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The Keyboard
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  1. Clayton Andrews 4/6/08 The Keyboard

  2. What is a keyboard? • A keyboard is a device used to communicate information to a computer by the user. • Physically, it is an arrangement of buttons with symbols engraved on the surface. When these buttons are pressed it sends an electrical signal to the computer.

  3. These things...

  4. Before Computers • The typewriter has a series of keys, that when pressed cause some action to happen.

  5. Typewriters • The typewriter has a series of typebars situated in a semi-circle. • When you press a key, the typebar for that key moves to hit where the cursor is currently located. • One problem, if more than one key is pressed at a time, the typebars can jam. Especially if the keys are close to one another.

  6. I will show you

  7. QWERTY • The QWERTY keyboard layout was designed so that commonly used letters were not next to each other, so typewriter jams would occur less often. • The name comes from the first 6 letters in the top-left of the keyboard.


  9. From Typewriter to Computer • Typewriters' standard layout was QWERTY • To ensure typist could switch from typewriter to keyboard

  10. Other Layouts • After the switch to keyboard, QWERTY was no longer needed. • Dvorak and, more recently, Colemak

  11. Better than QWERTY • Dvorak and Colemak >= QWERTY • Common Letters + Right-handed = Dvorak • Common Letters + QWERTY = Colemak • Dvorak and Colemak require less movement of the fingers for the English language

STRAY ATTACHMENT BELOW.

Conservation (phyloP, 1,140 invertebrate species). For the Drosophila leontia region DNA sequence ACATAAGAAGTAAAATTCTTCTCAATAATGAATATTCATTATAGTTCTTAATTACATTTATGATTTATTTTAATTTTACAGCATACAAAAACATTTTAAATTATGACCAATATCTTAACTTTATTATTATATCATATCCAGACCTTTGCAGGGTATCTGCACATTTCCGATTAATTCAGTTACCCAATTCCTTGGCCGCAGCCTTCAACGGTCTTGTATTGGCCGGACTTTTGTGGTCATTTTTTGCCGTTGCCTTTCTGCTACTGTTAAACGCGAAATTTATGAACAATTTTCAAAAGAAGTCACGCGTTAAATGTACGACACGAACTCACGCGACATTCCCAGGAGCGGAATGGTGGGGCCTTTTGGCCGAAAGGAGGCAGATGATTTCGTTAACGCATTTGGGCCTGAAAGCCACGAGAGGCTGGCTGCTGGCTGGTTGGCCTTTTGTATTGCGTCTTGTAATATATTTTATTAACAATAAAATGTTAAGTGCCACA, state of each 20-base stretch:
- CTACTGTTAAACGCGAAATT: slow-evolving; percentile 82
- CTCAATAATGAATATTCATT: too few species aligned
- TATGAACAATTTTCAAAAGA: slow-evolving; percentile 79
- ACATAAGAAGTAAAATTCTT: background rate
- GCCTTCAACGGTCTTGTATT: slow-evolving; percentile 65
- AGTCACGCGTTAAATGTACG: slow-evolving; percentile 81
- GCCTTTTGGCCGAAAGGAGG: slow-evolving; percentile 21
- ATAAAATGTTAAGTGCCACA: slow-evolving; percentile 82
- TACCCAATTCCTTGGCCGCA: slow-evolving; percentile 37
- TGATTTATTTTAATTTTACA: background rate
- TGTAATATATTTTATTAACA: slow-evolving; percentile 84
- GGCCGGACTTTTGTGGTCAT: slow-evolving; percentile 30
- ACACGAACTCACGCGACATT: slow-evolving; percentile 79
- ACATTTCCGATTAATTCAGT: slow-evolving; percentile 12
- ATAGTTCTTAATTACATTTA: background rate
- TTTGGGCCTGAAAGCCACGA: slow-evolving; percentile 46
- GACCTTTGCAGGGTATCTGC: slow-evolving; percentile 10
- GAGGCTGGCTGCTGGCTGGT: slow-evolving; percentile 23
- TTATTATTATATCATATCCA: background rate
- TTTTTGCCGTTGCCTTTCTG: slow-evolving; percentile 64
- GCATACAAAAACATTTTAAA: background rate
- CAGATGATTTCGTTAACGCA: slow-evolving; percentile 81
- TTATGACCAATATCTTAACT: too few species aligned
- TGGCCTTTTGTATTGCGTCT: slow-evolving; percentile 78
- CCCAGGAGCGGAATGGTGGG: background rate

12. Virtual Keyboards • A virtual keyboard is a software or hardware component that allows a user to enter characters without the need for a physical keyboard. • It is not a real keyboard with real buttons.

  13. Virtual Keyboard - Hardware • An optically projected keyboard on a surface • Detects fingers or objects in the projected area

  14. Virtual Keyboard - Software • A keyboard represented on-screen • Detects mouse clicks or touches

  15. User Input • Most user input comes in through a keyboard • Knowing that QWERTY is the most common layout, you can arrange your keys to be the best for most people

  16. Error Correction • People make mistakes while using keyboards • Most mistakes are not from lack of knowledge • The mistakes are from incorrectly using the keyboard • Most of these problems can be detected and fixed automatically

  17. Spelling • A lack of knowledge contributes • Compare the word to a dictionary • Recommend the word or words that are closest • Sometimes the user meant to type that way

  18. Double Capitalization • A user must hold shift to type an uppercase character • Sometimes a user will press another key before releasing shift • The result looks something like THis • This can be auto-corrected for the user, because it is an error more than intended • Allow user to turn it off

  19. Future Keys • A user will sometimes hit a character before it is intended • One hand will be ahead of the other • The result looks something like thsi • “the” is very commonly spelled “teh”

  20. Local Keys • A user will hit a character that is near the desired character • Slip of the finger • The result looks like thos • The IPhone actually adjusts for this

  21. Summary • The Keyboard has changed • People still use the keyboard • Other layouts can be more comfortable • Users make mistakes • Try to fix these mistakes for them

  22. References • Liebowitz, S. J., Stephen Margolis, and Peter Lewin. The Economics of QWERTY: History, Theory, and Policy. NYU P, 2002. • Stuart, Stuart K., Thomas P. Moran, and Allen Newell. The Psychology of Human-Computer Interaction. Lawrence Erlbaum Associates, 1986. • • • Keyboard Images • • • •

  23. Questions • Why was the QWERTY layout created? • WHat is wrogn with this dentance?

  24. Old